[¶10] Stockert also argues the district court erred in denying his jury instructions, including the affirmative defenses of duress and entrapment. He claims there was sufficient evidence to support the instructions. This Court has held, the failure to instruct the jury on an applicable defense when there was evidence to support that defense is obvious error. State v. Hersch, 445 N.W.2d 626, 634 (N.D. 1989). "In assessing whether a defendant is entitled to jury instructions on a defense, we view the evidence in the light most favorable to the defendant." Id. During the trial, Stockert conceded there was no evidence to support his entrapment defense. He stated, "I could see the entrapment part being thrown out because I have no proof that any law enforcement officer installed those devices, so I wouldn't have an objection to that being stricken." N.D.C.C. § 12.1-05-10(1) provides, in part:
In a prosecution for an offense which does not constitute a felony, it is an affirmative defense that the actor engaged in the proscribed conduct because he was compelled to do so by force or threat of force. Compulsion within the meaning of this section exists only if the force, threat, or circumstances are such as would render a person of reasonable firmness incapable of resisting the pressure.
[¶11] Stockert claims he was compelled to disobey the judicial order because of threats of force. He claims these threats were demonstrated by a death-threat letter and by his having been assaulted by the mother of his children and her brother. The death-threat letter he discusses was not received into evidence. Further, there was no evidence of assaults presented at trial. Having reviewed the record, we conclude there was insufficient evidence for the jury instructions of duress and entrapment.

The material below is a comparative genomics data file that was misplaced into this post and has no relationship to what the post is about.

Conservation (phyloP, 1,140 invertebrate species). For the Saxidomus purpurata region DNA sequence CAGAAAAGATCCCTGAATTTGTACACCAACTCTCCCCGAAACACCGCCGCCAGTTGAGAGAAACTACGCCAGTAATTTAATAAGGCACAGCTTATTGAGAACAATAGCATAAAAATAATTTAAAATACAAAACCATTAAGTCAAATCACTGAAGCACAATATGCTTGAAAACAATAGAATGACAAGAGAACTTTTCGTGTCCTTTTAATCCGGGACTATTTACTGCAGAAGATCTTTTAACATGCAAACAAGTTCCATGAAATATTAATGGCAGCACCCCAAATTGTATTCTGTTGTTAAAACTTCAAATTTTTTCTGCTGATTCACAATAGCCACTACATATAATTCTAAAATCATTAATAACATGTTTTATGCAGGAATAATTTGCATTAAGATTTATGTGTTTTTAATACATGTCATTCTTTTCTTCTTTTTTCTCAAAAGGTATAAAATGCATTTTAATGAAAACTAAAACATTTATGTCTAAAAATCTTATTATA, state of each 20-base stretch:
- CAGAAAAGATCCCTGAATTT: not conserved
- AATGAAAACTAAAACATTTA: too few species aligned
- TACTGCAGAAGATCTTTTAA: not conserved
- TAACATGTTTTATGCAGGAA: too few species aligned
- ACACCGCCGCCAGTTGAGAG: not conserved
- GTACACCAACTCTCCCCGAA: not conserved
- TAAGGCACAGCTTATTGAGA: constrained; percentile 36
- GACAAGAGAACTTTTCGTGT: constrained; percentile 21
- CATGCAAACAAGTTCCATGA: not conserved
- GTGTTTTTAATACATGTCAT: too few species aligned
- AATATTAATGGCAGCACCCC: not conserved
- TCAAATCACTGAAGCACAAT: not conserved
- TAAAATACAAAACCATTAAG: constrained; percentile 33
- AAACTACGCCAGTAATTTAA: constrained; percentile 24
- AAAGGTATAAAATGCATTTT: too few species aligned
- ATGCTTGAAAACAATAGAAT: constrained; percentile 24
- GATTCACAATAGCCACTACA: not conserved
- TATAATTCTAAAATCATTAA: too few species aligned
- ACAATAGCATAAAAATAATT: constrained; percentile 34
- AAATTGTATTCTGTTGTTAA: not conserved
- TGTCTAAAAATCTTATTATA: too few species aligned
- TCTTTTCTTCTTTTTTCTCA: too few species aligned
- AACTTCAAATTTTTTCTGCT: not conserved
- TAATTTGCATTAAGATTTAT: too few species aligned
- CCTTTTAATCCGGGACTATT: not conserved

[¶12] Stockert claims, because he was indigent, the district court violated his right to have witnesses appear in his favor by means of subpoena. "Whether the district court's refusal to issue a subpoena violates the Sixth Amendment is a question of law, and our standard of review for a claimed violation of a constitutional right is de novo." State v. Treis, 1999 ND 136, ¶ 11, 597 N.W.2d 664. "This right is not absolute, and the defendant must show the testimony would have been both favorable and material to his defense." Id. The district court informed Stockert it "would sign subpoenas for [him] so that [he] could subpoena whoever [he] wish[ed]." The court did not refuse to issue subpoenas. The court did, however, tell Stockert he would have to pay for the costs himself unless he convinced the court that the witnesses were relevant and necessary. Stockert was then given the opportunity to convince the court that his witnesses were relevant and necessary.
[¶13] Stockert also argues he was unlawfully taken from the State of Colorado for a misdemeanor offense. We have been provided with no meaningful record as to what happened in Colorado. If the record on appeal does not allow a meaningful and intelligent review of the alleged error, we decline to review it. Sabot v. Fargo Women's Health Organization, Inc., 500 N.W.2d 889, 892 (N.D. 1993); see also Flattum-Riemers v. Flattum-Riemers, 2003 ND 70, ¶ 8, 660 N.W.2d 558; Wagner v. Squibb, 2003 ND 18, ¶ 5, 656 N.W.2d 674.
[¶14] Stockert also argues, because of double jeopardy, the district court could not retry him. He claims he was sanctioned in civil court for the same incident. He argues the State could not lawfully prosecute and convict him of a criminal offense for violating a civil court order. Both civil and criminal sanctions can be imposed for the same act. Furthermore, "a criminal prosecution based on the same conduct that served as the basis for a prior civil contempt proceeding does not offend double jeopardy principles." State v. Mertz, 514 N.W.2d 662, 665 (N.D. 1994).